That's the amazing thing. There really can be character fatigue after working on something for a long time, but not with the Hulk. He's one of those characters that we just enjoyed every shot, studying and trying to figure out what needs to happen to make it look realistic. He's such a great character. For us, the dream is not just to create great visual effects, but to actually create great characters. I think anybody would jump at an opportunity like that. We were very grateful to Joss for writing that into the script and knowing what an audience is going to want to see. Any time you hear scene-stealing around a CG asset, that's an exciting thing. That's a dream come true.
CS: So if you move on to another Marvel film are you going to jump at the chance to do the Hulk or would you like to try your hand at another character?
No, anytime you get a chance like that, you take it. To revisit it would be a dream come true. Like I said, you build a foundation. Once you have that, you see where else the character can go.
CS: What has been your favorite fan-interaction since the film hit?
We are just so happy that they received our little jewel as we saw it. You take your babies and you put them out there in the world and hope that they can walk and talk and survive. We were just so happy that our dream of creating this Marvel universe through all these origin stories was welcomed. We are indebted to them. We work really hard for people who take our characters so seriously. It's for you that we work every day.
Yeah. The internet can be a little critical from time to time. To have a character like Hulk is a bit nerve-wracking because he's just so popular. Everyone has an idea of what he should be. To have him come out and be so positively received is just really gratifying after such a long collaboration.
CS: What was the biggest change the Hulk went through in bringing him to the screen this time?
By the time Hulk got to us, his design was really locked in and I think that helped us a lot. I mean, there were still a lot of problems to figure out in turning it into a 3D moving asset, but it was really well laid out in terms of what we wanted Hulk to be.
The biggest change was that we recast the role. That was a big challenge, to find a new person who could embody this character. A gift from god, Mr. Mark Ruffalo.
CS: Victoria, you mentioned that the script stayed pretty much as-is and, of course, part of the charm of Marvel Studios is this cinematic universe you're building. How important is it for you to now plan your next move years in advance?
It is as important now as it has been. You can't ever do enough planning. Planning is always the key to half of the success you will find. The other half is just the sheer brute force it takes to make these movies. But you have to plan and you have to have down every single aspect of the plan to make sure you have Plan A, Plan B and Plan C. Sometimes you get rained out or winded out or stormed out. You have to have plans. It's incredibly important.
CS: One of the great things about these movies as a series has been their great special effects. Of course, that's something easier accomplished on a blockbuster budget. As you make the move towards television with "S.H.I.E.L.D.," is that something you're finding you have to balance?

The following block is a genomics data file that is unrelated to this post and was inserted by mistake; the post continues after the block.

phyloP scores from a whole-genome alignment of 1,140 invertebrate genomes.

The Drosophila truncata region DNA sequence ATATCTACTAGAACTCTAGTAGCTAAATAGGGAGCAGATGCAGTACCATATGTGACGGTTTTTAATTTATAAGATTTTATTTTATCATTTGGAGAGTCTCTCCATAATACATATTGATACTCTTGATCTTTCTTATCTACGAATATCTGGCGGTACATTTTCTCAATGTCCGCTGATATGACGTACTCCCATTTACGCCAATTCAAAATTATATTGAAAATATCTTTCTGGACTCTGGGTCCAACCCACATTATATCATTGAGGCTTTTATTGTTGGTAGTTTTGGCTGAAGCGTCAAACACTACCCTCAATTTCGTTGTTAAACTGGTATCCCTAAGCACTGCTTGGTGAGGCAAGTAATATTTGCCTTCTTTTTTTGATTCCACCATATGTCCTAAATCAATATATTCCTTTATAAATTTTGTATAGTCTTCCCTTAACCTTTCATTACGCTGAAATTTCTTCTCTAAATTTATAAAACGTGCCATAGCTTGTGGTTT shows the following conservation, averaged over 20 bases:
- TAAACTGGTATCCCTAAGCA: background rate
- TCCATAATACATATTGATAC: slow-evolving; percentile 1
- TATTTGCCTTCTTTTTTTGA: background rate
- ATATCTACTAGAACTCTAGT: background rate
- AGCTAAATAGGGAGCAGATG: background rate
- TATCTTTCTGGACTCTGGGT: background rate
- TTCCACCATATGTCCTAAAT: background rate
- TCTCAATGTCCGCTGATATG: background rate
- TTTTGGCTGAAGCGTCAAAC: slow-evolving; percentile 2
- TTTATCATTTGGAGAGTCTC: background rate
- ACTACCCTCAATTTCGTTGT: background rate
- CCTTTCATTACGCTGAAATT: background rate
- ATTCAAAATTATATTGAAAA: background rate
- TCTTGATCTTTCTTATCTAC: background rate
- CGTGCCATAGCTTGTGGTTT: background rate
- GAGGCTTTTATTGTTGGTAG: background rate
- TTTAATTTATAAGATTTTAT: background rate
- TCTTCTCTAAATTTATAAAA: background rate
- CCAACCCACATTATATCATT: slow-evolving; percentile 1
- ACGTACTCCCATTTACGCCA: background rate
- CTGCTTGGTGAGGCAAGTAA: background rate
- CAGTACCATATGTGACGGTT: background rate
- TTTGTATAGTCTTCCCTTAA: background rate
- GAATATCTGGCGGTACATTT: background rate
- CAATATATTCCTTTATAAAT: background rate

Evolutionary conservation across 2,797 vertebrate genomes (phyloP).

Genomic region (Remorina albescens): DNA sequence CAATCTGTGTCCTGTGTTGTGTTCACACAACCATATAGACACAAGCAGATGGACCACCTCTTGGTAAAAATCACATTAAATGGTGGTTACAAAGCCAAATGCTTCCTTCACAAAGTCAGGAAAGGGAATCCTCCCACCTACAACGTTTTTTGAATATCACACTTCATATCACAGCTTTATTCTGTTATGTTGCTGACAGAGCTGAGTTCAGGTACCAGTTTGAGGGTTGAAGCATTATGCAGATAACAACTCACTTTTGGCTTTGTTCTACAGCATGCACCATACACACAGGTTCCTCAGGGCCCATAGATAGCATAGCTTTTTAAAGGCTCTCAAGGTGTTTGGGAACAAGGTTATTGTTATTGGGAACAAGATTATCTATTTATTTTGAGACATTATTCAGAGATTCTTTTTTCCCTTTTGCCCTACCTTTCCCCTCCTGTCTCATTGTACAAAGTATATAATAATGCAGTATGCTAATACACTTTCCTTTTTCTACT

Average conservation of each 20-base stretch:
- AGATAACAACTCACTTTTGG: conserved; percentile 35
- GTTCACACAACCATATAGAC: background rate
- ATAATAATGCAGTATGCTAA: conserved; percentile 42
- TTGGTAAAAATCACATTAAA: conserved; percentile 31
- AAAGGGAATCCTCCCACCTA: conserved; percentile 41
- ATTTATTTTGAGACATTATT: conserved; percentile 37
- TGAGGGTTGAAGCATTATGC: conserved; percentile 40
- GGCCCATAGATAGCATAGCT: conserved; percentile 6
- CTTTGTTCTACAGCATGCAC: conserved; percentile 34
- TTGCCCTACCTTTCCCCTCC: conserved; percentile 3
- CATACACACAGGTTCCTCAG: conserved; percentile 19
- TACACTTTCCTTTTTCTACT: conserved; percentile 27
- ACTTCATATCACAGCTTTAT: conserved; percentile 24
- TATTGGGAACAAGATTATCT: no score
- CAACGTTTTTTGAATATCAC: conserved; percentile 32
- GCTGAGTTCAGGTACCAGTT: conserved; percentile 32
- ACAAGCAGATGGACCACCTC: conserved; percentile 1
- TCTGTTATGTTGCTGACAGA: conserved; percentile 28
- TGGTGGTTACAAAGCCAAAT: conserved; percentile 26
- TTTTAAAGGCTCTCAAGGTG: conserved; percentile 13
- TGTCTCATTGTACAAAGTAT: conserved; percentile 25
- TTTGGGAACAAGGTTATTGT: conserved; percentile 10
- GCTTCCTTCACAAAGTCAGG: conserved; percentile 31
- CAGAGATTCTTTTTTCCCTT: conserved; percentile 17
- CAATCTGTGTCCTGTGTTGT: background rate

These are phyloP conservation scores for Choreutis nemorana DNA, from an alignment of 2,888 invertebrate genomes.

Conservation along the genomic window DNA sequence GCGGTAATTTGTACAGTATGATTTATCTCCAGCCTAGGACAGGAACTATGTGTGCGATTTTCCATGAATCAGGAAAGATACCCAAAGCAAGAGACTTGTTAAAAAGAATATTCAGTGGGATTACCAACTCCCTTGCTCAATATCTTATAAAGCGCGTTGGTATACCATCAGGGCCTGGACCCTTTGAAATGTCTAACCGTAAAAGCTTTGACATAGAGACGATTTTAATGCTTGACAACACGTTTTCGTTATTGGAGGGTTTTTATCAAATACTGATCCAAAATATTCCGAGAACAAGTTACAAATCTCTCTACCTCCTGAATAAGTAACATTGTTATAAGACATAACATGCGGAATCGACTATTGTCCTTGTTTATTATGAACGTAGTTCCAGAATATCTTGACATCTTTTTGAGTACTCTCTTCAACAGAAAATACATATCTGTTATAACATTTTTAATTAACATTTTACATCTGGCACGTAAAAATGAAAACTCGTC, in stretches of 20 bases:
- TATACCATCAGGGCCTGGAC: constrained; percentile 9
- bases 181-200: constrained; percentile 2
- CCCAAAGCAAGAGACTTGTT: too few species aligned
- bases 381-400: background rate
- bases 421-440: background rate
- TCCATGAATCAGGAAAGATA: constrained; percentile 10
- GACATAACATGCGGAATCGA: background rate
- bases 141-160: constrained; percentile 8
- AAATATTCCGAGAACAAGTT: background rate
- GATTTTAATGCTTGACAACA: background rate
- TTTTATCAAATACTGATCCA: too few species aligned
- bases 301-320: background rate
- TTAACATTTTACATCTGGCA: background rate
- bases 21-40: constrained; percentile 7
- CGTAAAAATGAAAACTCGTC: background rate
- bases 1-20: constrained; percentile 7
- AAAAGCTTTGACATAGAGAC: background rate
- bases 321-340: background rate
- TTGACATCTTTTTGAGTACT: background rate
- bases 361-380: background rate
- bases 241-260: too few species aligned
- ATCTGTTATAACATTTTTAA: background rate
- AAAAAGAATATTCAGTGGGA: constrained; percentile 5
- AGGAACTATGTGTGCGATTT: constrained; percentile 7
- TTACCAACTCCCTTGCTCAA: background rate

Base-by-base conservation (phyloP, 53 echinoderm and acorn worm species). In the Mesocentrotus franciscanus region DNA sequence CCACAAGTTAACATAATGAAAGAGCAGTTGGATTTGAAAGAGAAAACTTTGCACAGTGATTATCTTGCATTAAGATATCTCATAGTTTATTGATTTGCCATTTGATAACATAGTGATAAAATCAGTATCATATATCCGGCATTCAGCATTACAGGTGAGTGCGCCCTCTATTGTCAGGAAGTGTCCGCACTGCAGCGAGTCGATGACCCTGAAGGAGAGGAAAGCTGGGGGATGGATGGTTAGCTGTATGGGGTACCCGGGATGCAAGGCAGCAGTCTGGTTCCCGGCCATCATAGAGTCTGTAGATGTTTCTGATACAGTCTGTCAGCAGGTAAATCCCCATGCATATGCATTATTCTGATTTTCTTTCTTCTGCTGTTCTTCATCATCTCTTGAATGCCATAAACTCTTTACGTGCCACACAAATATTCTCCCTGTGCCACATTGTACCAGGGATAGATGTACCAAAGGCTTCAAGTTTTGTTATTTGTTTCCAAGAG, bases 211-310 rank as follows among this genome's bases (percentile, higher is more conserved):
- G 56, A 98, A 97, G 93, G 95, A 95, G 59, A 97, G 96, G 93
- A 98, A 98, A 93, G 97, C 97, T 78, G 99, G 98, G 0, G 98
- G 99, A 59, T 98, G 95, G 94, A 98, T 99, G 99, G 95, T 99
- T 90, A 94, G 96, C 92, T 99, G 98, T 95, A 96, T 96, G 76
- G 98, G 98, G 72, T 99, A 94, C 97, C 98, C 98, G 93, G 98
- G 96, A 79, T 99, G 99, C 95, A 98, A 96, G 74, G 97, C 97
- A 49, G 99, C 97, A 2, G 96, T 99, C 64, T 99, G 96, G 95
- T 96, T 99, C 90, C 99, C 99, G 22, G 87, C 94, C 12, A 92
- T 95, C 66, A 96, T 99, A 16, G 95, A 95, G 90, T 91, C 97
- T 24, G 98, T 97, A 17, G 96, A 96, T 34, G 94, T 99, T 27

It's always a challenge. We hope that the new venture we have now with a TV series can be as successful as any TV show out there. We're still in the early stages of knowing what that would mean, having something in primetime once a week and then having a couple of releases a year of features. We don't quite know yet how all these different mediums are going to speak to each other, but it's the great next step I guess.
CS: "The Avengers" going from comic books to the screen is something that people have wanted to see since the title debuted in the 1960s. What would you say is the reason that this is all finally happening?
Marvel had a new approach since it was bought after the bankruptcy and the those different steps and chapters they went through. I think that, when we first started with "Iron Man," the idea all along was to create origin pictures that could at some point collide into a group picture. Whether we could do it or not depended on the success of each and every origin picture. You ask, "Why now?" Because we got oh-so-lucky and so blessed. The origin pictures found a place with the fans so they wanted to see more. When you do have an audience that says, "Yes, we are ready for you!" you have the doors opened to Avengers. I'm not sure if it's any other combination of things other than that these origin stories resonated. The style and the texture and the way that we brought them to life was, at that point in time, what the fans were ready for.
Absolutely. The fact that they all had an origin story was important. You can watch "The Avengers" without having watched any of them and it's still a great movie. But you roll into this having watched and loved all of them?
Or maybe you haven't seen the movies but you've maybe heard about them. Or you've heard about Robert Downey Jr. playing Iron Man or newcomer Chris Hemsworth. You say, "Oh, that was Thor!" It's little seeds that get planted along the way.
CS: It seems like the comics have now become a really great proving ground for upcoming films. The Guardians of the Galaxy were sort of re-introduced just before the film was announced. Do you get to participate going the other way, having a hand in what happens to characters on the printed page?
No, I'm not involved in the comic part of it, but it does affect us. That would be a Kevin Feige conversation!
CS: Victoria, as someone who was working on films prior to the Cinematic Marvel Universe, do you ever feel you might take a break and try something non-Marvel again?
If I take a break, I'll be out of a job! (laughs) Because I'm a Marvel employee, I can't take a break.
"The Avengers" was my first project working for Marvel. Just the collaboration and the way they approached the project, it really felt like we're all in it together to make the best thing we possibly can. I would be up for anything else they have to offer.